Decades-old taboos being smashed


TAGS: Politics

Something positive is happening in Greece: taboos and stereotypes that dominated the post-dictatorship mentality are being abolished in a sensational and swift manner. Who will ever again speak out against large-scale privatizations after the last few months? The sale of the former Athens airport, Cosco’s expansion and the deals for regional airports constitute major changes, deals made and approved by a leftist government. Tears were shed, remorse was expressed, but they were done. There is, of course, some uncertainty over whether the government will actually go through with these plans, and the griping and inefficiency of certain ministers is blurring the message that all of this should be sending abroad.

Nevertheless, Prime Minister Alexis Tsipras has adopted the so-called ‘Samaras model.’ He is initiating contacts with investors and reassuring them that he is personally available for whatever they may need. This fact alone breaks long-standing taboos. In the past, there were conservative PMs who were ashamed to meet with businessmen at government headquarters.

All of this means one thing. Tsipras’s successors will find the road well paved  – both on an ideological and political level – so they won’t balk when confronted with the obvious. The people have no more illusions about whether we can be a semi-Soviet state and a wealthy country at the same time. This happened, it lasted – inexplicably – too long, and now it’s over. Opposition leader Kyriakos Mitsotakis does not have to wrestle with the ideological ghosts that led former prime minister George Papandreou to join protest rallies at ports. Mitsotakis, who deep down knows exactly where he wants to lead the country, will find the road open.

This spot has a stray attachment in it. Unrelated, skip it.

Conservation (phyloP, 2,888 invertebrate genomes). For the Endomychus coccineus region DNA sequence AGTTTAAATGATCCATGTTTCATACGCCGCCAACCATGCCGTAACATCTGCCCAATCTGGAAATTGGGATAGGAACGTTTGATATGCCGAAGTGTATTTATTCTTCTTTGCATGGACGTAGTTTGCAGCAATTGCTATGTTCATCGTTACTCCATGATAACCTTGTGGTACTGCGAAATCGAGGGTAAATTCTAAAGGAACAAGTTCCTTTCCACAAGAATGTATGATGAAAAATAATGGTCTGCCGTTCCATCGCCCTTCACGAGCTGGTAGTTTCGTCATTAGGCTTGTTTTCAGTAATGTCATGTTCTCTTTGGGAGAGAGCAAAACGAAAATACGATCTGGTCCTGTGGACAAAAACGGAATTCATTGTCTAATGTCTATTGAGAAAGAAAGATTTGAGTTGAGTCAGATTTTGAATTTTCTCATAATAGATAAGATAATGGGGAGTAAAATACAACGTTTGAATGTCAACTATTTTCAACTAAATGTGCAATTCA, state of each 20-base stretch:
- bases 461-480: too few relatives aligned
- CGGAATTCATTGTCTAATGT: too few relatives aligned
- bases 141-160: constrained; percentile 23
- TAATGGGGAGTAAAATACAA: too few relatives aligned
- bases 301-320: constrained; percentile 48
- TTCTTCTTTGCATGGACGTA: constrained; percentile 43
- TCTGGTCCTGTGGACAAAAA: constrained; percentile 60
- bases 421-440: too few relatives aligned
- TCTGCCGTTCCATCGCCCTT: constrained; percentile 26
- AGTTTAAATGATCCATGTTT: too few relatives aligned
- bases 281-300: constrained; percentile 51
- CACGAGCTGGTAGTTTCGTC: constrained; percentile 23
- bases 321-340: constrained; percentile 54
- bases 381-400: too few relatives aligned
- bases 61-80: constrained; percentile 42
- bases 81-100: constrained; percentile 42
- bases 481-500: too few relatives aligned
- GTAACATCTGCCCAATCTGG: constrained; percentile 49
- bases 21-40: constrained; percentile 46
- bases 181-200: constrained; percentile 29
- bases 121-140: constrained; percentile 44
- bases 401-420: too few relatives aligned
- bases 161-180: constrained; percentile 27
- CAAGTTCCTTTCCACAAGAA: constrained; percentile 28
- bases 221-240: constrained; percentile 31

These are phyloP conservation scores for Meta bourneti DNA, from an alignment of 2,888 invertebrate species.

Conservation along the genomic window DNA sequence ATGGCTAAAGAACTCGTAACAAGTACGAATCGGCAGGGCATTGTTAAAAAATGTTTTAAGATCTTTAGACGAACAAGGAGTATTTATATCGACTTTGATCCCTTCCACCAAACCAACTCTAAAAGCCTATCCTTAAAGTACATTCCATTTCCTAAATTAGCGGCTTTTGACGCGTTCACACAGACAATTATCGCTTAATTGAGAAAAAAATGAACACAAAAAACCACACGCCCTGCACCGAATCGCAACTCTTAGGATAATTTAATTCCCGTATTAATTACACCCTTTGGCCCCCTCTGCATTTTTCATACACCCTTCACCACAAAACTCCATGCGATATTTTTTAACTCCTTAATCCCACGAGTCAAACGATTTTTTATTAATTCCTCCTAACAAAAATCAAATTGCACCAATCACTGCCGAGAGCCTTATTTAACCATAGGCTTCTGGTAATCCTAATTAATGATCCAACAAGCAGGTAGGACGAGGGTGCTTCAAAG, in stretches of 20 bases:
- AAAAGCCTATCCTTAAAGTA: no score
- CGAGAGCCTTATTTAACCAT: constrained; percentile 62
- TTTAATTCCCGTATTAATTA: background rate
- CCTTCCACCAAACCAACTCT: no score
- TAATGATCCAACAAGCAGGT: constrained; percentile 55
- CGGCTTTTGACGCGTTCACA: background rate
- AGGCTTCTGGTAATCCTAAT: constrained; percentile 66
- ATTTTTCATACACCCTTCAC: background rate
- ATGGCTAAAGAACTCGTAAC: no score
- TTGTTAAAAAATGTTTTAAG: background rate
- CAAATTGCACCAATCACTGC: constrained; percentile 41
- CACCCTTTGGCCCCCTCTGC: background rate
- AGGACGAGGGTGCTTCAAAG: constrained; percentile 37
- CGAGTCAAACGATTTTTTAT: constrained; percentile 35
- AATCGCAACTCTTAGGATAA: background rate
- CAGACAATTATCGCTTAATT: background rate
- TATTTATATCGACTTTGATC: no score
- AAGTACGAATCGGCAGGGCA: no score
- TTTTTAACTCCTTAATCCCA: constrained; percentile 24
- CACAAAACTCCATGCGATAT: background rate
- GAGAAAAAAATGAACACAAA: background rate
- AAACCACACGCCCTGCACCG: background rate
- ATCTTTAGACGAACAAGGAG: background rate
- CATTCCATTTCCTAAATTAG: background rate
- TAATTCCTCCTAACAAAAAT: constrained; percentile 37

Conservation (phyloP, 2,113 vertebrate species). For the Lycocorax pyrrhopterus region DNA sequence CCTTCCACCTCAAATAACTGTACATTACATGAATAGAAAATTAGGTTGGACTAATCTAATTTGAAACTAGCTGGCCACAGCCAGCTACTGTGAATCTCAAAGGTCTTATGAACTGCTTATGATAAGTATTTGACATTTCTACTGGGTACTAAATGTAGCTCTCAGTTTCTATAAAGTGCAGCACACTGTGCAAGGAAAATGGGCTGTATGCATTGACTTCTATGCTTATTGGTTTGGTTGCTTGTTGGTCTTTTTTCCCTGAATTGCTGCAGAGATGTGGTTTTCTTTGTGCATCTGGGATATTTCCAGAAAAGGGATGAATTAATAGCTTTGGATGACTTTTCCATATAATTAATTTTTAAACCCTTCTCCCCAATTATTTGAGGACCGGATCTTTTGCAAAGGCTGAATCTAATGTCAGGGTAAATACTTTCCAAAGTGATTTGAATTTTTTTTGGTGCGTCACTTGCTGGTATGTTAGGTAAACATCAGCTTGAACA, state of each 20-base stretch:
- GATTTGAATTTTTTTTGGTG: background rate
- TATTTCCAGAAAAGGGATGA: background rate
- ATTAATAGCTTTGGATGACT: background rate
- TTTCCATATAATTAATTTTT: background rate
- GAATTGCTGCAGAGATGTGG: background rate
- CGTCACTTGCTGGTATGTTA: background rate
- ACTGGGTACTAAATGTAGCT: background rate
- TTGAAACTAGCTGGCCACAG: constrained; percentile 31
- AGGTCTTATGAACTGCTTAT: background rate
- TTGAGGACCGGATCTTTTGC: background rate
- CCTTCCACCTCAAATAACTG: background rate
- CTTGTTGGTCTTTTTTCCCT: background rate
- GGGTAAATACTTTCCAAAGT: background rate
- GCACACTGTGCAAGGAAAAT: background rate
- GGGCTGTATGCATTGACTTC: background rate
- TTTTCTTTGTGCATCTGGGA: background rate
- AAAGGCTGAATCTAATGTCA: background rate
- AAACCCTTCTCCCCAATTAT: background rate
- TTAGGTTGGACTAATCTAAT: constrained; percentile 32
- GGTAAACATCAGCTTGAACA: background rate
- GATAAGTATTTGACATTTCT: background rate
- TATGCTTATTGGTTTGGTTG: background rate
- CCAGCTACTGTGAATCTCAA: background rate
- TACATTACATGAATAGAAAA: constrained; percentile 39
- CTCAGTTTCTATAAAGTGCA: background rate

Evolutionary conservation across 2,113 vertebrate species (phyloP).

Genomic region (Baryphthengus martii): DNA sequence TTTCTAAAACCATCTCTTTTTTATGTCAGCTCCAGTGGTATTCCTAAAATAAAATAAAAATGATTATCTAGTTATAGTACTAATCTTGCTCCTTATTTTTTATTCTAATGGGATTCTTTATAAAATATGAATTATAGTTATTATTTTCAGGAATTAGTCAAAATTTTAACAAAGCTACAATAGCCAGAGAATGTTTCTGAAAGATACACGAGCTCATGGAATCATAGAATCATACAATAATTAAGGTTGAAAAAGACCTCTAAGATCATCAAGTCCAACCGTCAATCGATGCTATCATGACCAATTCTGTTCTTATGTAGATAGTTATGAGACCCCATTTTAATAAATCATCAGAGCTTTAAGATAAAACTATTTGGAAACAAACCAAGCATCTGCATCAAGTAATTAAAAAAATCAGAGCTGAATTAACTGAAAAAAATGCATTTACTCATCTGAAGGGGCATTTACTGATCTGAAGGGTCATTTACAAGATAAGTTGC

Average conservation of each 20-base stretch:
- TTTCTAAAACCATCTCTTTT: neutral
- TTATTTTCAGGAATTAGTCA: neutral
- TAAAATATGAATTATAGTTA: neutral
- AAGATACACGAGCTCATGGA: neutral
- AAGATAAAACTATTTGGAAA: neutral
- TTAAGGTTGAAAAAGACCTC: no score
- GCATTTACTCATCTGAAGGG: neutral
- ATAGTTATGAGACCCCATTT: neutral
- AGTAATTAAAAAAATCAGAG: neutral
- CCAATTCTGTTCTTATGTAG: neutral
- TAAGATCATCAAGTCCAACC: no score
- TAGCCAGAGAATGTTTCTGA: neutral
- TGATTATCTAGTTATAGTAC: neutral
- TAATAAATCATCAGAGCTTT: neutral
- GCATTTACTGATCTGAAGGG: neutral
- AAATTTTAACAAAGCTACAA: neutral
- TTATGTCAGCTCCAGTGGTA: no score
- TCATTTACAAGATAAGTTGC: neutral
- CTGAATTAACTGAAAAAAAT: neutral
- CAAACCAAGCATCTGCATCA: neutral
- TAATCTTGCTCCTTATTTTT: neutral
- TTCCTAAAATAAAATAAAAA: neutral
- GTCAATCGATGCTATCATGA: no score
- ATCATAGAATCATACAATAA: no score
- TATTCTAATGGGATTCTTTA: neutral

Tsipras will probably be unable to benefit from all this smashing of taboos. He will more likely feel the bitterness of former premiers who watched their successors inaugurate projects for which they themselves went through great pains and for which their political rivals, like Tsipras, demanded judicial intervention. It will be hard for him to join the other side again, picking up a megaphone and slamming this or that investment.

There is still room for the country to move forward and upward. Sure, damage is being done in crucial fields but we ought to look at the day after and the day after that. The post-dictatorship era did not end with the bailout, contrary to what certain people think. It will end on the day we officially bury its ideological fixations and its taboos. If we’re fortunate enough to have a political leadership with stamina and professionalism and a new business elite that cares about the country beyond its own pockets, there could be better days ahead.